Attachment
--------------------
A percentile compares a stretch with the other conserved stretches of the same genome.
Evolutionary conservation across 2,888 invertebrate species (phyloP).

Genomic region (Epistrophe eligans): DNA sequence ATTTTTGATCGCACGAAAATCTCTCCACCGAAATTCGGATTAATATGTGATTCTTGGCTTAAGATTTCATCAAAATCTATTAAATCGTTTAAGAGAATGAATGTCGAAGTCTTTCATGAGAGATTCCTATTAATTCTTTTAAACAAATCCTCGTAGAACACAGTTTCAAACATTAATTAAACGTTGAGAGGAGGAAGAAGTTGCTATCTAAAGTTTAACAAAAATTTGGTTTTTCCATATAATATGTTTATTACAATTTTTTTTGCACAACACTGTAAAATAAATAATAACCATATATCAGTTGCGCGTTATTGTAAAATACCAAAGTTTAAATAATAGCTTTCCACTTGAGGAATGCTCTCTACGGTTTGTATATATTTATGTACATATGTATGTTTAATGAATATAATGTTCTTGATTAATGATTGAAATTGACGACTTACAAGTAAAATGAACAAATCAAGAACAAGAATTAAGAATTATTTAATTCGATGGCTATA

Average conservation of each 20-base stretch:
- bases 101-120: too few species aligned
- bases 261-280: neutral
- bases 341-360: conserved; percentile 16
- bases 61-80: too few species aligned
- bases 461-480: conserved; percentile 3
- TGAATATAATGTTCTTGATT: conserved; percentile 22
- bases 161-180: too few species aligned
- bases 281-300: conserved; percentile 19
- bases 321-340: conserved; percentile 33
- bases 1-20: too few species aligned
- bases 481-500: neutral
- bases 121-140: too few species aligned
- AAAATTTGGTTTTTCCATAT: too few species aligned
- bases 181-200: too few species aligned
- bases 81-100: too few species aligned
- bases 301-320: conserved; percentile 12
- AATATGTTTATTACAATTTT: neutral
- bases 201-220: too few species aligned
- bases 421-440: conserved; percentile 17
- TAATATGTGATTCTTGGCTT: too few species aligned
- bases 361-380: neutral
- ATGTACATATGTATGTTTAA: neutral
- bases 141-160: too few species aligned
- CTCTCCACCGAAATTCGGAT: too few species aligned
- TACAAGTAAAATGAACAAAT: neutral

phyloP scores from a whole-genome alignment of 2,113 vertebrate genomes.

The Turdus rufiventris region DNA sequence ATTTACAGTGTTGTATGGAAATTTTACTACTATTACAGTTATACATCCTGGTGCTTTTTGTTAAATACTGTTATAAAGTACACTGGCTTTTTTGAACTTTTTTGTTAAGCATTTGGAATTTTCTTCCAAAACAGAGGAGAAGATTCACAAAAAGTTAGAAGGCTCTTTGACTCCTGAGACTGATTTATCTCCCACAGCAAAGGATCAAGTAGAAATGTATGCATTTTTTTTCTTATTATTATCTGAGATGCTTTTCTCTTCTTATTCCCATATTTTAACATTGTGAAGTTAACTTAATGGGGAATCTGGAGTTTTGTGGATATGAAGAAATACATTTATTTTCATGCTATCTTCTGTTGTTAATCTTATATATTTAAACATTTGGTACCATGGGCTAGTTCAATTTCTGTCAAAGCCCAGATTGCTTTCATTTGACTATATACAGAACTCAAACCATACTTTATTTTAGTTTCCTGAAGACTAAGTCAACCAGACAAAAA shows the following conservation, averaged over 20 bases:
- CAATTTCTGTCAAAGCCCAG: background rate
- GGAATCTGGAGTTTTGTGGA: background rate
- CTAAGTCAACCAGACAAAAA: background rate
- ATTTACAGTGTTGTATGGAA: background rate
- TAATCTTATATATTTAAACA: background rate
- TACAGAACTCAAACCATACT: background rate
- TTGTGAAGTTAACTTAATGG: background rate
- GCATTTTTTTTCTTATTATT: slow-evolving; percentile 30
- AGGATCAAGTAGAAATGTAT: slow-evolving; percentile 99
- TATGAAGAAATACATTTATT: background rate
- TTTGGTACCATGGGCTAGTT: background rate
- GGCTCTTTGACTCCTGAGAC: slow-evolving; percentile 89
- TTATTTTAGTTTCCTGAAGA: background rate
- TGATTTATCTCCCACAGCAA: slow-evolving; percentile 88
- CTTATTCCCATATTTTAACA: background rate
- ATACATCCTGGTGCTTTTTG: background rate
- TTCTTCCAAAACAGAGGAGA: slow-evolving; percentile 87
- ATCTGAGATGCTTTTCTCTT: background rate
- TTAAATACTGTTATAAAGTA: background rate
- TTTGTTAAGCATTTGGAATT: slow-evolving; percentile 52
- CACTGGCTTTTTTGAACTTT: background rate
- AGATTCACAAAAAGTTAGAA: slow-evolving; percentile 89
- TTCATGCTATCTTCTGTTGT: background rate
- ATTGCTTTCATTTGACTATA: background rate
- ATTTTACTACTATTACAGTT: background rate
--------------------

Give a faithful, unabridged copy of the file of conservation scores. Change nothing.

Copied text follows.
A percentile compares a stretch with the other conserved stretches of the same genome.
Evolutionary conservation across 2,888 invertebrate species (phyloP).

Genomic region (Epistrophe eligans): DNA sequence ATTTTTGATCGCACGAAAATCTCTCCACCGAAATTCGGATTAATATGTGATTCTTGGCTTAAGATTTCATCAAAATCTATTAAATCGTTTAAGAGAATGAATGTCGAAGTCTTTCATGAGAGATTCCTATTAATTCTTTTAAACAAATCCTCGTAGAACACAGTTTCAAACATTAATTAAACGTTGAGAGGAGGAAGAAGTTGCTATCTAAAGTTTAACAAAAATTTGGTTTTTCCATATAATATGTTTATTACAATTTTTTTTGCACAACACTGTAAAATAAATAATAACCATATATCAGTTGCGCGTTATTGTAAAATACCAAAGTTTAAATAATAGCTTTCCACTTGAGGAATGCTCTCTACGGTTTGTATATATTTATGTACATATGTATGTTTAATGAATATAATGTTCTTGATTAATGATTGAAATTGACGACTTACAAGTAAAATGAACAAATCAAGAACAAGAATTAAGAATTATTTAATTCGATGGCTATA

Average conservation of each 20-base stretch:
- bases 101-120: too few species aligned
- bases 261-280: neutral
- bases 341-360: conserved; percentile 16
- bases 61-80: too few species aligned
- bases 461-480: conserved; percentile 3
- TGAATATAATGTTCTTGATT: conserved; percentile 22
- bases 161-180: too few species aligned
- bases 281-300: conserved; percentile 19
- bases 321-340: conserved; percentile 33
- bases 1-20: too few species aligned
- bases 481-500: neutral
- bases 121-140: too few species aligned
- AAAATTTGGTTTTTCCATAT: too few species aligned
- bases 181-200: too few species aligned
- bases 81-100: too few species aligned
- bases 301-320: conserved; percentile 12
- AATATGTTTATTACAATTTT: neutral
- bases 201-220: too few species aligned
- bases 421-440: conserved; percentile 17
- TAATATGTGATTCTTGGCTT: too few species aligned
- bases 361-380: neutral
- ATGTACATATGTATGTTTAA: neutral
- bases 141-160: too few species aligned
- CTCTCCACCGAAATTCGGAT: too few species aligned
- TACAAGTAAAATGAACAAAT: neutral

phyloP scores from a whole-genome alignment of 2,113 vertebrate genomes.

The Turdus rufiventris region DNA sequence ATTTACAGTGTTGTATGGAAATTTTACTACTATTACAGTTATACATCCTGGTGCTTTTTGTTAAATACTGTTATAAAGTACACTGGCTTTTTTGAACTTTTTTGTTAAGCATTTGGAATTTTCTTCCAAAACAGAGGAGAAGATTCACAAAAAGTTAGAAGGCTCTTTGACTCCTGAGACTGATTTATCTCCCACAGCAAAGGATCAAGTAGAAATGTATGCATTTTTTTTCTTATTATTATCTGAGATGCTTTTCTCTTCTTATTCCCATATTTTAACATTGTGAAGTTAACTTAATGGGGAATCTGGAGTTTTGTGGATATGAAGAAATACATTTATTTTCATGCTATCTTCTGTTGTTAATCTTATATATTTAAACATTTGGTACCATGGGCTAGTTCAATTTCTGTCAAAGCCCAGATTGCTTTCATTTGACTATATACAGAACTCAAACCATACTTTATTTTAGTTTCCTGAAGACTAAGTCAACCAGACAAAAA shows the following conservation, averaged over 20 bases:
- CAATTTCTGTCAAAGCCCAG: background rate
- GGAATCTGGAGTTTTGTGGA: background rate
- CTAAGTCAACCAGACAAAAA: background rate
- ATTTACAGTGTTGTATGGAA: background rate
- TAATCTTATATATTTAAACA: background rate
- TACAGAACTCAAACCATACT: background rate
- TTGTGAAGTTAACTTAATGG: background rate
- GCATTTTTTTTCTTATTATT: slow-evolving; percentile 30
- AGGATCAAGTAGAAATGTAT: slow-evolving; percentile 99
- TATGAAGAAATACATTTATT: background rate
- TTTGGTACCATGGGCTAGTT: background rate
- GGCTCTTTGACTCCTGAGAC: slow-evolving; percentile 89
- TTATTTTAGTTTCCTGAAGA: background rate
- TGATTTATCTCCCACAGCAA: slow-evolving; percentile 88
- CTTATTCCCATATTTTAACA: background rate
- ATACATCCTGGTGCTTTTTG: background rate
- TTCTTCCAAAACAGAGGAGA: slow-evolving; percentile 87
- ATCTGAGATGCTTTTCTCTT: background rate
- TTAAATACTGTTATAAAGTA: background rate
- TTTGTTAAGCATTTGGAATT: slow-evolving; percentile 52
- CACTGGCTTTTTTGAACTTT: background rate
- AGATTCACAAAAAGTTAGAA: slow-evolving; percentile 89
- TTCATGCTATCTTCTGTTGT: background rate
- ATTGCTTTCATTTGACTATA: background rate
- ATTTTACTACTATTACAGTT: background rate